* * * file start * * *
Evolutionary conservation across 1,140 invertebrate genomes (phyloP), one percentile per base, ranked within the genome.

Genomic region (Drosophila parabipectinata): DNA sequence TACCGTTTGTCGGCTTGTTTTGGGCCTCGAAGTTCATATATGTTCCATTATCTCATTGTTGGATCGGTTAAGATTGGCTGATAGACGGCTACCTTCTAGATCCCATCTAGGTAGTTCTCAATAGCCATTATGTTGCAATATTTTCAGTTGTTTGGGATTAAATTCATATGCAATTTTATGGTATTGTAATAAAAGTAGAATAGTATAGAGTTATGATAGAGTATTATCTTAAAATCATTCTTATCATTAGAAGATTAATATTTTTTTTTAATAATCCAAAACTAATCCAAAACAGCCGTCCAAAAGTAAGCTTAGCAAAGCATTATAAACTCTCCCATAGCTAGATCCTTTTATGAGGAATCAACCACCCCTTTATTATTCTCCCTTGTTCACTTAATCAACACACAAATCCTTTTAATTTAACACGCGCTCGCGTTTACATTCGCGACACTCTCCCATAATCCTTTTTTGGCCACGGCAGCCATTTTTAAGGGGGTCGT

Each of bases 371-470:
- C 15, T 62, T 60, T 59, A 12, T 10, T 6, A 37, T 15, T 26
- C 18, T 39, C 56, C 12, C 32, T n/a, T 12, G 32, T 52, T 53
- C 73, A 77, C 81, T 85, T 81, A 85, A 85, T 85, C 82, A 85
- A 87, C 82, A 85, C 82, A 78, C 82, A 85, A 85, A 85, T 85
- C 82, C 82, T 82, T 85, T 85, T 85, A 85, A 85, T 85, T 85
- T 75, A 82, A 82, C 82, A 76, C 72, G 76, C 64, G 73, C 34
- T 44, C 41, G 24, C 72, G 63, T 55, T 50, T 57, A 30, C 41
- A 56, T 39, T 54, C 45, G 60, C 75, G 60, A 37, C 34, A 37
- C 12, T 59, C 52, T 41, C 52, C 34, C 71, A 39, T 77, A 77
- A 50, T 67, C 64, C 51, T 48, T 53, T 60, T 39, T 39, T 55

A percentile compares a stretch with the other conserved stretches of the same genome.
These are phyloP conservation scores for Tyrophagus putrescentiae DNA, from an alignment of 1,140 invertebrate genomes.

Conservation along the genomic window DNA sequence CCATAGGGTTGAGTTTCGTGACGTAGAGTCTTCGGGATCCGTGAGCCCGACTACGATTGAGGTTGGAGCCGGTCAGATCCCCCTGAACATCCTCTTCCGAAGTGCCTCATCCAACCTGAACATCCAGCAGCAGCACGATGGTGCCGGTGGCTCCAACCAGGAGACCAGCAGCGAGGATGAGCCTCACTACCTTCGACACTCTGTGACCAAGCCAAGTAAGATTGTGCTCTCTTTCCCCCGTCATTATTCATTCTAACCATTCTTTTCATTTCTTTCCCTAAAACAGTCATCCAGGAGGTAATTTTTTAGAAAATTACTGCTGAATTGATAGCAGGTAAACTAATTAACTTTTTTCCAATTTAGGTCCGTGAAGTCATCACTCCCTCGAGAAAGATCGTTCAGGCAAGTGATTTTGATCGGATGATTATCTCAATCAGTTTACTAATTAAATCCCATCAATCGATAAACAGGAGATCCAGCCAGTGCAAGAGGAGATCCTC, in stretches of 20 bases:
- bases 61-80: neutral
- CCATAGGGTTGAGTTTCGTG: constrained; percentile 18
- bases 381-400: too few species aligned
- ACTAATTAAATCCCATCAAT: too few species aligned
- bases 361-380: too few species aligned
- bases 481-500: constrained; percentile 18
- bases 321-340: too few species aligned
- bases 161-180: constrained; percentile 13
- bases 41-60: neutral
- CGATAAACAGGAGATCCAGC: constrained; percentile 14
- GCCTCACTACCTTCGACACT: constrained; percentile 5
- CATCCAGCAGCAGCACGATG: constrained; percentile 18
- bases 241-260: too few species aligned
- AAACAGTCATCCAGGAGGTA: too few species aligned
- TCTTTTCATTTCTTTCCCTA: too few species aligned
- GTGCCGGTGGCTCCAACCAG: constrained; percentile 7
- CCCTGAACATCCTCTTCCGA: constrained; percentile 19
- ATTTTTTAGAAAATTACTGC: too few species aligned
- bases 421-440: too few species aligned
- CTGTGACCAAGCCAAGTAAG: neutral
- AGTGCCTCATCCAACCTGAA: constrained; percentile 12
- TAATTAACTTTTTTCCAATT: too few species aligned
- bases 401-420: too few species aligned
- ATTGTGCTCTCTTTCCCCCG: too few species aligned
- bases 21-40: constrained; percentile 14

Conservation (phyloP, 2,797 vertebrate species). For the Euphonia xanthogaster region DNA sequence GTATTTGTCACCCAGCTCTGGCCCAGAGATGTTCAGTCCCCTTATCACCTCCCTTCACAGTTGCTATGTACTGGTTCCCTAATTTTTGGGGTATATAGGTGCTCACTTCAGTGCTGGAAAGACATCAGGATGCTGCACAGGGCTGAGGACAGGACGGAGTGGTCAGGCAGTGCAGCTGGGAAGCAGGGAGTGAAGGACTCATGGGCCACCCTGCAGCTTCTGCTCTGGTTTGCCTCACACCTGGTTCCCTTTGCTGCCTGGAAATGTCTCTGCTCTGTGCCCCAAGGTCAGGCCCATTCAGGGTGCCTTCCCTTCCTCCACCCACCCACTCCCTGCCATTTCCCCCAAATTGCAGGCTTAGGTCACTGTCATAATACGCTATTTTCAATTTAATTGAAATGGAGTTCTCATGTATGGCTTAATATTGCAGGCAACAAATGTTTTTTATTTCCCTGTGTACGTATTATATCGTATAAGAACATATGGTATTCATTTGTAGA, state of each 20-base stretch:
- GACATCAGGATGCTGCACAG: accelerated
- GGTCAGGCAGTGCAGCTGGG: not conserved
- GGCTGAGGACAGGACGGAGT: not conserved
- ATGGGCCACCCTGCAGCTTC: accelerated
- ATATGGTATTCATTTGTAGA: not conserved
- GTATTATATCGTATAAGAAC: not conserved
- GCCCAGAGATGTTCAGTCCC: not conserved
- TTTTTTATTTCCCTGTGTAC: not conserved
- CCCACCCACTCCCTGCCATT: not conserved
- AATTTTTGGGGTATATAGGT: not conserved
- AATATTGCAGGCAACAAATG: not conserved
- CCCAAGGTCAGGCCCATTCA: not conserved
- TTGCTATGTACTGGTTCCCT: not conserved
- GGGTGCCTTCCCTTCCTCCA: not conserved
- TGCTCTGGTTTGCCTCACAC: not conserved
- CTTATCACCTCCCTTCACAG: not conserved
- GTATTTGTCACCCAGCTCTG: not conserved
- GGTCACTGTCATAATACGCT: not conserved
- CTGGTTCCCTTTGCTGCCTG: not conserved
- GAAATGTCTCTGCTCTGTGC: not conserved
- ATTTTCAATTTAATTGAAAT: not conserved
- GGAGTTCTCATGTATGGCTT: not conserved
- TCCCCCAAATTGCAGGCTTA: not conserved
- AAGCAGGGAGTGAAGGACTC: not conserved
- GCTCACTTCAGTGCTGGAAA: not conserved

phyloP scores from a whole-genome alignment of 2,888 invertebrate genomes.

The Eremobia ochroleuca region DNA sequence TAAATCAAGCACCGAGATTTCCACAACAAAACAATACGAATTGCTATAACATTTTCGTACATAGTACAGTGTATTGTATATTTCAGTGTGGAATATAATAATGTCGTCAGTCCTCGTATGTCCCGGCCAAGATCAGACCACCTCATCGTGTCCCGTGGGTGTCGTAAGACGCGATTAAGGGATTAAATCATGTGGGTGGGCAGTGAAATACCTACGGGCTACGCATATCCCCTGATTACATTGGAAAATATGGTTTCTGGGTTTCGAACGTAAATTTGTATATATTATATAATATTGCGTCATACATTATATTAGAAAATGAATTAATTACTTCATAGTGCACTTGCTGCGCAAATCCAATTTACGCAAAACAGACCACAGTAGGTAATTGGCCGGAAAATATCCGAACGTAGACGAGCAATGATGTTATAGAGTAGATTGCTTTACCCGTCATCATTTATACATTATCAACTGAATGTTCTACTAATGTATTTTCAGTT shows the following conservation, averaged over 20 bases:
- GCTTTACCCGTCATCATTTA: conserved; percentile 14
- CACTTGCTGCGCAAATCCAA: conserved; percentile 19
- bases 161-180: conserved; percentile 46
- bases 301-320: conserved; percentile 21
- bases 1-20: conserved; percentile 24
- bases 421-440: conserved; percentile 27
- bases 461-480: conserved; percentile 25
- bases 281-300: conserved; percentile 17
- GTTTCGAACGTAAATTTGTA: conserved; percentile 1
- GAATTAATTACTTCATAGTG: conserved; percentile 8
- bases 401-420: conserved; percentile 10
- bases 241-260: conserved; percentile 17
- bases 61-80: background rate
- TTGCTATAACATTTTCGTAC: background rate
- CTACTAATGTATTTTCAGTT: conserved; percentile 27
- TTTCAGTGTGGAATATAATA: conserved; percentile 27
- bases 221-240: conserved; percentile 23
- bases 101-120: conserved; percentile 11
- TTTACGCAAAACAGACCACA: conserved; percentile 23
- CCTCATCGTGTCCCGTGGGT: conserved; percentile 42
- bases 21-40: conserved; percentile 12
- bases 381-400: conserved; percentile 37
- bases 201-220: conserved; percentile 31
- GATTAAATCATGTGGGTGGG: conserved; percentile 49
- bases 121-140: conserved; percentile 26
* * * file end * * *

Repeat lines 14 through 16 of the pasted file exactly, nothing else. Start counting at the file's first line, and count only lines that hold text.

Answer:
A percentile compares a stretch with the other conserved stretches of the same genome.
These are phyloP conservation scores for Tyrophagus putrescentiae DNA, from an alignment of 1,140 invertebrate genomes.

Conservation along the genomic window DNA sequence CCATAGGGTTGAGTTTCGTGACGTAGAGTCTTCGGGATCCGTGAGCCCGACTACGATTGAGGTTGGAGCCGGTCAGATCCCCCTGAACATCCTCTTCCGAAGTGCCTCATCCAACCTGAACATCCAGCAGCAGCACGATGGTGCCGGTGGCTCCAACCAGGAGACCAGCAGCGAGGATGAGCCTCACTACCTTCGACACTCTGTGACCAAGCCAAGTAAGATTGTGCTCTCTTTCCCCCGTCATTATTCATTCTAACCATTCTTTTCATTTCTTTCCCTAAAACAGTCATCCAGGAGGTAATTTTTTAGAAAATTACTGCTGAATTGATAGCAGGTAAACTAATTAACTTTTTTCCAATTTAGGTCCGTGAAGTCATCACTCCCTCGAGAAAGATCGTTCAGGCAAGTGATTTTGATCGGATGATTATCTCAATCAGTTTACTAATTAAATCCCATCAATCGATAAACAGGAGATCCAGCCAGTGCAAGAGGAGATCCTC, in stretches of 20 bases: